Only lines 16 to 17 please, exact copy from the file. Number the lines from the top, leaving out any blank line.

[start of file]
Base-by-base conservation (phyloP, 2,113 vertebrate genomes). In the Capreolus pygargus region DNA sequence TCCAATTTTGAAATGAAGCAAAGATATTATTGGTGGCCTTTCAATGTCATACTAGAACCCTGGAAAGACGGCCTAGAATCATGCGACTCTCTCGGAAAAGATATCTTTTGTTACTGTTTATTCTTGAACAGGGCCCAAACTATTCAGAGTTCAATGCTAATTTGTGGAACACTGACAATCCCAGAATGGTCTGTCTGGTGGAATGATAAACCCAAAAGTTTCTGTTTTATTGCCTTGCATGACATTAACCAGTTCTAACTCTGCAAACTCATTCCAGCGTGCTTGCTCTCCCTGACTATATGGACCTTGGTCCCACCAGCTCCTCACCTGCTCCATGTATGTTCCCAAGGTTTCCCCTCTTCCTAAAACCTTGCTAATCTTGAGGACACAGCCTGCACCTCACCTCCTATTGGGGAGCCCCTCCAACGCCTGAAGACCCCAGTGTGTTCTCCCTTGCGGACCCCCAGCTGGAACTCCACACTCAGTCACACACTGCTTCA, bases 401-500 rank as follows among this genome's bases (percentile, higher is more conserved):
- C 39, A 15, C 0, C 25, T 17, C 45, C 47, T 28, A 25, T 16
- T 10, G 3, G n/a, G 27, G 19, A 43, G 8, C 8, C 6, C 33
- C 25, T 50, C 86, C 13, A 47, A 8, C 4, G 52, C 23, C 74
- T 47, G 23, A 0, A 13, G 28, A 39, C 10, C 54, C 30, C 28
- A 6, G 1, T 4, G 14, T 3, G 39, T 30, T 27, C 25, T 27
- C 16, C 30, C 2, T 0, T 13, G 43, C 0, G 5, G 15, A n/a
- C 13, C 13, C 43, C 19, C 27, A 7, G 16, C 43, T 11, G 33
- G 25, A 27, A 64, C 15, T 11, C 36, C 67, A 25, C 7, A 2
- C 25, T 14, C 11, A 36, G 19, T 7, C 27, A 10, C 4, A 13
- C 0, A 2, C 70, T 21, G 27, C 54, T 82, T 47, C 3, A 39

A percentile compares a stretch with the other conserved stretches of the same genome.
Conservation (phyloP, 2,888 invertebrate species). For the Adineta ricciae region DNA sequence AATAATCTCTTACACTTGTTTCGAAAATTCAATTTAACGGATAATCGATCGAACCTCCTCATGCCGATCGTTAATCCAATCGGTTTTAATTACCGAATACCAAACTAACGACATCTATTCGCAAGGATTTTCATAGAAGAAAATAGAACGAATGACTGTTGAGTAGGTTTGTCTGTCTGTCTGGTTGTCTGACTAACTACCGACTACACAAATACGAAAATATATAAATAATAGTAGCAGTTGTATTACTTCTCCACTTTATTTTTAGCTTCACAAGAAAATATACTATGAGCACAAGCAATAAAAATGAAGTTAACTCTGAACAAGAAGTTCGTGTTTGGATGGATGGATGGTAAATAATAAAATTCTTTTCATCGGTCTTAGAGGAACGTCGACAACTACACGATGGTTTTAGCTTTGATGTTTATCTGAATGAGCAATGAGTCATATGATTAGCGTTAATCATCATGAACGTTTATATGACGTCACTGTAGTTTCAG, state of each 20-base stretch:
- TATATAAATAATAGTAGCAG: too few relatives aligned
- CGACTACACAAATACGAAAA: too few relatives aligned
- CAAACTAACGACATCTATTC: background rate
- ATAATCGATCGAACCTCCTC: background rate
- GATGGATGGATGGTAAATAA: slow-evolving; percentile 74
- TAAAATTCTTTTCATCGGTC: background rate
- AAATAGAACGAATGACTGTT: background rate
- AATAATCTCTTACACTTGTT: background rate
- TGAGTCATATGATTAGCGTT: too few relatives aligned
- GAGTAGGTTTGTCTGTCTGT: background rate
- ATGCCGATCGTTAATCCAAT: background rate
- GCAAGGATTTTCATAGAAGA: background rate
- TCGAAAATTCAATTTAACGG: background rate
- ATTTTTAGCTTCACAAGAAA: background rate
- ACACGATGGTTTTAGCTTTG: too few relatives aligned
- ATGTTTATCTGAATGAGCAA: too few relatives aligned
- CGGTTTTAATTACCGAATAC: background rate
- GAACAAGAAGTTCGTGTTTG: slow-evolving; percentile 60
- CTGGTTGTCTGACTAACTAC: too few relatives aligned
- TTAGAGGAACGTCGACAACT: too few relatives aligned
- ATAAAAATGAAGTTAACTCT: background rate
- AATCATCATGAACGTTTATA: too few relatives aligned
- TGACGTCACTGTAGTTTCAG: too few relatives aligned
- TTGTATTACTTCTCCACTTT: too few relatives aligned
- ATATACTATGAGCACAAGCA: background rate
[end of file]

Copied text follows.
- CAAACTAACGACATCTATTC: background rate
- ATAATCGATCGAACCTCCTC: background rate